A narrowly split Washington Senate is at an impasse for the moment over a bill that calls for what some say is an illegal de facto $700 million raid on the state’s budget stabilization account, also known as the rainy-day fund. SB 6614 was tabled after a lively debate over whether it circumvented a super-majority vote requirement and set up a future precedent that could leave the account drained when the next economic recession arrives.
Sponsored by Sen. Mark Mullet (D-5), SB 6614 as originally proposed would have lowered the state property tax rate in 2018 by $.30, a total of $431 million, and replaced that lost revenue in the general fund by withdrawing that amount from the rainy-day fund. The bill cleared the Senate Committee on Ways and Means last month. The adopted striker amendment introduced by Sen. Christine Rofles (D-23) would push the property tax reduction back to 2019, and funnel $935 million in state property taxes collected in 2019 into the education legacy trust account to fund basic education.
Doing so would redirect roughly $700 million meant to replenish the rainy-day fund.
Proponents say the move will help property tax assessors and government treasurers calculate taxes owed by delaying it by a year, while providing relief to Washingtonians struggling to pay for the largest property tax increase in state history.
“It was unprecedented that we raised the property taxes so high last year,” Rofles said on the Senate floor on Mar. 7. “What is also unprecedented…is that we’re giving some of it back.”
During the floor debate, Mullet also urged support for the bill. “This is better than doing nothing. You can be dogmatic and say it’s ‘my way or nothing,’ and I can honestly say if we did that right now we would get nothing.”
However, Republican sentiment was perhaps best conveyed through a proposed amendment made by Sen. Michael Baumgartner (R-6) to Rofles’ striker. It would have changed the title to “An act relating to violating the public trust, downgrading the state’s bond rating, and ignoring the will of the voters by unconstitutionally raiding the state’s Budget Stabilization Account.”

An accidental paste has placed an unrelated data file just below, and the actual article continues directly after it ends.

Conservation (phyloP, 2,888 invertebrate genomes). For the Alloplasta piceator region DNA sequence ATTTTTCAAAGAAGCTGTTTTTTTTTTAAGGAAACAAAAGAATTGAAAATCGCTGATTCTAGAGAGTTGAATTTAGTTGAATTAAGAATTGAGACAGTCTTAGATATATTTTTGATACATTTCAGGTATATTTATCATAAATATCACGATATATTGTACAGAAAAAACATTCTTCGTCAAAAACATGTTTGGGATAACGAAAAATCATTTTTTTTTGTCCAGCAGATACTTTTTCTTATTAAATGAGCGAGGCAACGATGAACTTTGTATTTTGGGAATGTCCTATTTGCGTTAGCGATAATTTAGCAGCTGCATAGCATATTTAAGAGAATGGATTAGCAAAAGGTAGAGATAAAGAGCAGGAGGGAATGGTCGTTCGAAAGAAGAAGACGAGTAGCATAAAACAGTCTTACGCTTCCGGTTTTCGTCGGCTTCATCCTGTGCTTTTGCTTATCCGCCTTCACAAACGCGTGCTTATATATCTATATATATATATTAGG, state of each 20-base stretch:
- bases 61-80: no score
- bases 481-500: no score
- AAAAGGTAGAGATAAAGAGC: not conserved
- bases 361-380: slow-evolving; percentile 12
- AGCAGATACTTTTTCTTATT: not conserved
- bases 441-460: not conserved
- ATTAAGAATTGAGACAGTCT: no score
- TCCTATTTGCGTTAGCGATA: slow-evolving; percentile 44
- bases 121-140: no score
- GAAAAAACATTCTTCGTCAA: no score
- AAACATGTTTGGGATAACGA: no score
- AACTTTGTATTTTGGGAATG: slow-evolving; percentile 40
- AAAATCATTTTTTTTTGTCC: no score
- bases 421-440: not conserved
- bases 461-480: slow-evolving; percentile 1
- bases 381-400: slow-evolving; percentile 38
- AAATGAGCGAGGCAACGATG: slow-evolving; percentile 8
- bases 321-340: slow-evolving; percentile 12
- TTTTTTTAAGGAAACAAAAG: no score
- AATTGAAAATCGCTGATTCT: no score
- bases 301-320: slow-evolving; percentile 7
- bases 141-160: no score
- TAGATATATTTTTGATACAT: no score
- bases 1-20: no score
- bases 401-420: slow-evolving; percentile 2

Baumgartner eventually withdrew it after calling it a “walk like a duck, quack like a duck amendment,” but later called into question the bill’s constitutionality.
Motive impugning aside, Baumgartner’s bill title suggestion bears semblance to new warnings from State Treasurer Duane Davidson. Just before the floor debate, Davidson released a statement calling the $700 million appropriation from the fund a “dangerous precedent” that could also jeopardize the state’s bond ratings.
“Choosing to not save today when we’re experiencing extraordinary revenue growth guarantees that our budget problems will be much greater when the next recession hits,” he wrote further. “If the Legislature chooses to ignore the will of the people and instead tap into what should be Rainy Day Funds – then it should prioritize paying down debt. Our unfunded pension liabilities are our most expensive debt. Washington State’s total pension funding is at roughly 84 percent of its obligations.”
Former Ways and Means chair Sen. John Braun (R-20) also introduced several amendments, none of which were adopted. He said bypassing the supermajority requirement was “creating a problem” and set the stage for a “structural deficit in our underlying budget.”
The rainy-day fund was set up in 2007 through a constitutional amendment approved by 67 percent of voters. It stipulated that funds can only be withdrawn under three conditions:
- A two-thirds vote of the legislature;
- If the governor declares a state of emergency; or
- When state employment growth is estimated to be less than one percent
The Washington Research Council reports that since the 2011–13 biennium, the legislature has spent funds from the account. It also notes that “since 2013–15, the state has experienced ‘extraordinary revenue growth,’ most of which is required to be saved in the rainy-day fund. Instead, the Legislature has spent almost all of it.”
Sen. Doug Ericksen (R-42) warned that SB 6614 would take the state back to the same financial situation it found itself in during the 2007 recession. “It’s not ancient history that we’re repeating here. We’re simply going back 10 years.”
SB 6614 remains held on the calendar.